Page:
With the growth of OpenStreetMap data has come a number of tools to help in creating custom Garmin vector maps from it.
mkgmap: Takes OSM map data (in .osm format), and converts it to the binary Garmin .img format. More complete feature set (from the website):
- Generates a map directly from a file saved from JOSM or from an extract of the main OSM planet file.
- Converts several .osm files in one run of the program to create a map tile set.
- Creates a .tdb file and an overview map that can be used to view the maps in MapSource or QLandkarte.
- Creates a gmapsupp.img file that can be copied directly to an SD card.
- Can also combine previously produced .img files into one gmapsupp.img file.
- Create a .tdb and overview map from previously produced .img files.
- The mapping between OSM features in the Garmin map can be customized.
- Transliteration of characters to ascii where possible to enable viewing on low end devices or for international maps.
- Character set can be specified for display on capable GPS devices.
- Control over the zoom levels that any feature appears at.
And to this list I can add several additional useful features:
- Java-based, so it’s multi-platform.
- Also compiles Polish Map format files (.mp), produced by programs like GPSMapEdit and GlobGPS. Maps compiled this way don’t have the ID/copyright “tag” included with the free version of cgpsmapper.
- Support for routing; now supports .osm and .mp input formats. An earlier post talks about a website that has free routable Garmin street maps created this way.
mkgmap GUIs: mkgmap is a command-line only program; a couple of programs add a simple GUI to make using it simpler. A few years ago, I wrote a simple GUI called mkgmapGUI, Windows-only, that lets you specify a .osm file and compile it into a Garmin .img file. There’s another one, also called mkgmapGUI, that’s a bit better behaved (e.g. doesn’t let you overwrite an existing file), and is Java-based so it’s multi-platform. Neither supports any of the command-line options available for more sophisticated uses; I hope to update mine in the near future so that it will support at least some of them.
CreateIMG: A package that combines a number of tools (including mkgmap), and semi-automates the process of creating a routable Garmin street map for any country. Just set the country in the CreateIMG.bat file, run it, and the data will be downloaded automatically and compiled into a routable map. Default country is Italy; see the ReadMe.txt file for instructions on how to change the country, and other useful info.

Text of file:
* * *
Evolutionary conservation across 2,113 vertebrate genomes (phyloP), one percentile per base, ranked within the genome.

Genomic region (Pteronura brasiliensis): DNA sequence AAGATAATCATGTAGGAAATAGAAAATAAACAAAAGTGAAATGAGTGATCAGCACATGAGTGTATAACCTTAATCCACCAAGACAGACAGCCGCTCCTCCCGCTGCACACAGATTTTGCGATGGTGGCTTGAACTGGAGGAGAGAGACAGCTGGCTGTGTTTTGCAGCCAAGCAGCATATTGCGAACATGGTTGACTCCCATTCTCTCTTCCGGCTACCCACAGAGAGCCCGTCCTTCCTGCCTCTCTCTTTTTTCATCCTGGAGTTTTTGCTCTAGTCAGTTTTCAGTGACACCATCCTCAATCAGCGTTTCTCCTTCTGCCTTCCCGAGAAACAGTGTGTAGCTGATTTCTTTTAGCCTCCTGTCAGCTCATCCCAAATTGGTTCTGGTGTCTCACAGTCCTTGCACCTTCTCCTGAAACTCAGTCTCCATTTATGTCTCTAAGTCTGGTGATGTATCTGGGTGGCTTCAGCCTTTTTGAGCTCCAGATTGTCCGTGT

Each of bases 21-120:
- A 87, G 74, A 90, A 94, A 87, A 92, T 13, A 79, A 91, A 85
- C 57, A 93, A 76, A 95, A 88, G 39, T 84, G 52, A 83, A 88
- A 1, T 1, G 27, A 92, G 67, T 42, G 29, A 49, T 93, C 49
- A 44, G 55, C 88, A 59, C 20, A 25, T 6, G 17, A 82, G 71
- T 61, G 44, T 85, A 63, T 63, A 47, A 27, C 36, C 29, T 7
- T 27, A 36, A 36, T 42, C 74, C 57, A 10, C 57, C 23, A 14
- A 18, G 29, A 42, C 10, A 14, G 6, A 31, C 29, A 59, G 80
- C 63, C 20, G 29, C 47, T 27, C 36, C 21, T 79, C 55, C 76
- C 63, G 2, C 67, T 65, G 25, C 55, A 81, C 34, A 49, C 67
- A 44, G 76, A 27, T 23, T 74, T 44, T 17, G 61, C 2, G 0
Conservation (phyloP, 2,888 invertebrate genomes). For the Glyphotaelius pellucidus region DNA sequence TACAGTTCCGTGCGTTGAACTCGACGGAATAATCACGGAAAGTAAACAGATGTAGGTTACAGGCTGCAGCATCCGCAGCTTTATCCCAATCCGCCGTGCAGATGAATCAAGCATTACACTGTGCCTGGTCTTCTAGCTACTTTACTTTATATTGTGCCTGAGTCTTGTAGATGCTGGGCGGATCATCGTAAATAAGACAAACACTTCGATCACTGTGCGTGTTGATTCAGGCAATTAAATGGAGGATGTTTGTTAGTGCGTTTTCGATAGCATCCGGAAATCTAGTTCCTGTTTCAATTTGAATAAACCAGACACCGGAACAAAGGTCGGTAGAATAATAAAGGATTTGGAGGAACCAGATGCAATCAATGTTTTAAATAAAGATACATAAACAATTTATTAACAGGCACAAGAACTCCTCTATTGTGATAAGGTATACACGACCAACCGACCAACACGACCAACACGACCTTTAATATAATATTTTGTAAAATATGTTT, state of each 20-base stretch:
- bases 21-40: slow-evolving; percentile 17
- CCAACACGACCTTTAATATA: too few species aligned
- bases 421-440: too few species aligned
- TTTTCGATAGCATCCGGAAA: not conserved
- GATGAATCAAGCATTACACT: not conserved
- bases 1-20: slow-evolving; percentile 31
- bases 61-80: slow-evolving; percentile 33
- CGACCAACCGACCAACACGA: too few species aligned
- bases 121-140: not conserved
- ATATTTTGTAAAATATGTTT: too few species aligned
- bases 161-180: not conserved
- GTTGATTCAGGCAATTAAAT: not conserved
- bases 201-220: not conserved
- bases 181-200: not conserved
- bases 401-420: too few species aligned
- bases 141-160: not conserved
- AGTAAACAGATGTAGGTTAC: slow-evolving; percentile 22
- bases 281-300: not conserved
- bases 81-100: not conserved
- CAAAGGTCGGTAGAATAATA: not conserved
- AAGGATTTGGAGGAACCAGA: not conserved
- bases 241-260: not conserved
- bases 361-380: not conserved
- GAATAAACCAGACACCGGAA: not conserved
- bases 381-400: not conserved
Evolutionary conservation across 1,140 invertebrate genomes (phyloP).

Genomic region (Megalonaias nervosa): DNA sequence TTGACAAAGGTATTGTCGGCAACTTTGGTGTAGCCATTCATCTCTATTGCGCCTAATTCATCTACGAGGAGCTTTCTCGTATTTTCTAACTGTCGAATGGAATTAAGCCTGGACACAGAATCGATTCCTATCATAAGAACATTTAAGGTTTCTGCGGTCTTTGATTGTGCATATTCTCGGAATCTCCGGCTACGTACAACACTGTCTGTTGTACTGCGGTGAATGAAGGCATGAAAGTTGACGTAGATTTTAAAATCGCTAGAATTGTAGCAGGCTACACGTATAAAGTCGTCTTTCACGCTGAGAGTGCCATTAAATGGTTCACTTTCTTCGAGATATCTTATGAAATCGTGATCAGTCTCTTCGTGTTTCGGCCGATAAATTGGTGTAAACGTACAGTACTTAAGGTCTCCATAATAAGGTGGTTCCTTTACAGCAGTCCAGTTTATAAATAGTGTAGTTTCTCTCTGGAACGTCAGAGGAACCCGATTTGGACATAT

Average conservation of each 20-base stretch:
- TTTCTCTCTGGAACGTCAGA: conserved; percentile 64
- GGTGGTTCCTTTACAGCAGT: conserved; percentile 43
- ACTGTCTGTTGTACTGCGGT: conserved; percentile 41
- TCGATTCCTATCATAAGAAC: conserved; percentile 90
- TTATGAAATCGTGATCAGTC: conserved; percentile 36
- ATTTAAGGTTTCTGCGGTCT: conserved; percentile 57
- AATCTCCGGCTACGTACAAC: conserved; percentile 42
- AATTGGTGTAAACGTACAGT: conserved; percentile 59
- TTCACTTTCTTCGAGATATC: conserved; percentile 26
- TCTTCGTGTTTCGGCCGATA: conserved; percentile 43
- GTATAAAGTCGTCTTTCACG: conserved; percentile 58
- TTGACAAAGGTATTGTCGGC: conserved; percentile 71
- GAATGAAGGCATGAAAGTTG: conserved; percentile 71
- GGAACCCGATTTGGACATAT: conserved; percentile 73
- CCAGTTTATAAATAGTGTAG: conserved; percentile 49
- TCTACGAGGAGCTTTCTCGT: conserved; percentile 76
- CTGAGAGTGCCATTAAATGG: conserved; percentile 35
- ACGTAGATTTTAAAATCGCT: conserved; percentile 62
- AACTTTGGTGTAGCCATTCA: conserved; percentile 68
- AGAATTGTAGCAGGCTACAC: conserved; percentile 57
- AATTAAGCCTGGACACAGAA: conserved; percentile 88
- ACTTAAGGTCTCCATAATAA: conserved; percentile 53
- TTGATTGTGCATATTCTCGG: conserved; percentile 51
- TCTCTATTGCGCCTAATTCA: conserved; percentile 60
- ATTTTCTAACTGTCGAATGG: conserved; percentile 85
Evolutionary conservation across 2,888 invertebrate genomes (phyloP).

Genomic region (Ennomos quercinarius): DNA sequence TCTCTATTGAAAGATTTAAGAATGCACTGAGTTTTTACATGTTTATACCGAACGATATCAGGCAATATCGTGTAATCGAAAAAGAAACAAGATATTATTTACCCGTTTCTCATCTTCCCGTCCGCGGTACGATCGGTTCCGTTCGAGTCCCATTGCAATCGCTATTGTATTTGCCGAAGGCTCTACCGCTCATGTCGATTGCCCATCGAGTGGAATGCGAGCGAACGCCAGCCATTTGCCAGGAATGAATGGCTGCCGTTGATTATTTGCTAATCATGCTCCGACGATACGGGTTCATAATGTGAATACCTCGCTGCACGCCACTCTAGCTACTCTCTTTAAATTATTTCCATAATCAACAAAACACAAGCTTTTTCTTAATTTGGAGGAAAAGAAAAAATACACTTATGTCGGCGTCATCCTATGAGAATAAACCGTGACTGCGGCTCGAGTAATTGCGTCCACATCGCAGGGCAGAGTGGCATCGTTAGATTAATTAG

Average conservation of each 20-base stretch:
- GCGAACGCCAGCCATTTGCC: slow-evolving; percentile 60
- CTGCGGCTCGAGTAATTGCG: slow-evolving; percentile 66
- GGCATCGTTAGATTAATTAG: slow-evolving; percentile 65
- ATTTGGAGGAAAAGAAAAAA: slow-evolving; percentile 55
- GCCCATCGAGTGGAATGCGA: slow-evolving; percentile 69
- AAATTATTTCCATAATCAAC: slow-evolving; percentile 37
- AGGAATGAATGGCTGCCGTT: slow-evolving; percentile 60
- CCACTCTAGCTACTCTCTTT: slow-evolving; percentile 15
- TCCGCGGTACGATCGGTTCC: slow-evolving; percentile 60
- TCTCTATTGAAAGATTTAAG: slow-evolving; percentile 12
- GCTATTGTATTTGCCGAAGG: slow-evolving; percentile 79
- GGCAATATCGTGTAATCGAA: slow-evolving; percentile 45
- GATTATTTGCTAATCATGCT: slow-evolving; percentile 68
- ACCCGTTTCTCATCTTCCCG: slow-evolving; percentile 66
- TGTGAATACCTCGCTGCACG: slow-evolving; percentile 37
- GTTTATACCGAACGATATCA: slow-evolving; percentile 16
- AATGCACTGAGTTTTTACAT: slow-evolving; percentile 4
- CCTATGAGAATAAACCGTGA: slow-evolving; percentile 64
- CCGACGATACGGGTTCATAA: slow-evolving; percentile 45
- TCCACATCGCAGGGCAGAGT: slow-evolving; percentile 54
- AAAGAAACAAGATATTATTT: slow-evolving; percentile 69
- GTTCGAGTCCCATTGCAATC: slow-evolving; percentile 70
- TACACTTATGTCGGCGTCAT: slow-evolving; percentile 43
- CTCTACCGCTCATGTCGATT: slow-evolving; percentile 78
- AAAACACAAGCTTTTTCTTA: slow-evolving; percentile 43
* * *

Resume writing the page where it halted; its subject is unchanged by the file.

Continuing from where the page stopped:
Tile splitter: Chops a large .osm data file into smaller chunks that meet the space limitations for Garmin vector map tiles.
osm2mp: If you want to work with OSM data in the Polish Map text (.mp) format used by GPSMapEdit and other programs, osm2mp is a Perl script that performs the conversion. But GPSMapEdit also lets you use the compiled .img format as an input, and programs like MapTk and GPSMapEdit++ can convert .img files to the .mp format.
OSM files often contain not just road data, but also locations for amenities like restaurants, parks, doctors, theaters, prisons, etc.; a full list is available here. These will be converted by mkgmap into points on the Garmin map, regardless of whether you want them or not. osmwrangler gives you the option of removing whichever amenity types you don’t want in your map, and generating a new OSM file without them that you can then run through mkgmap. Oddly enough, it’s only currently available in command-line format.
OSMgenerate produces OSM files consisting of a standard grid of POIs or polygons (lines are not yet supported), each with a unique tag/key combination. It also produces a mkgmap style file. By compiling the OSM file using mkgmap in combination with the style file, you can generate a Garmin map with a grid of POIs or polygons, each with a unique hexadecimal Garmin type code, so that you can see what POI or polygon corresponds to any given Garmin type code.
The associated website also includes some useful additional information on using mkgmap.
Tomorrow, a few more OSM tools, specifically more comprehensive (and flexible) map creators.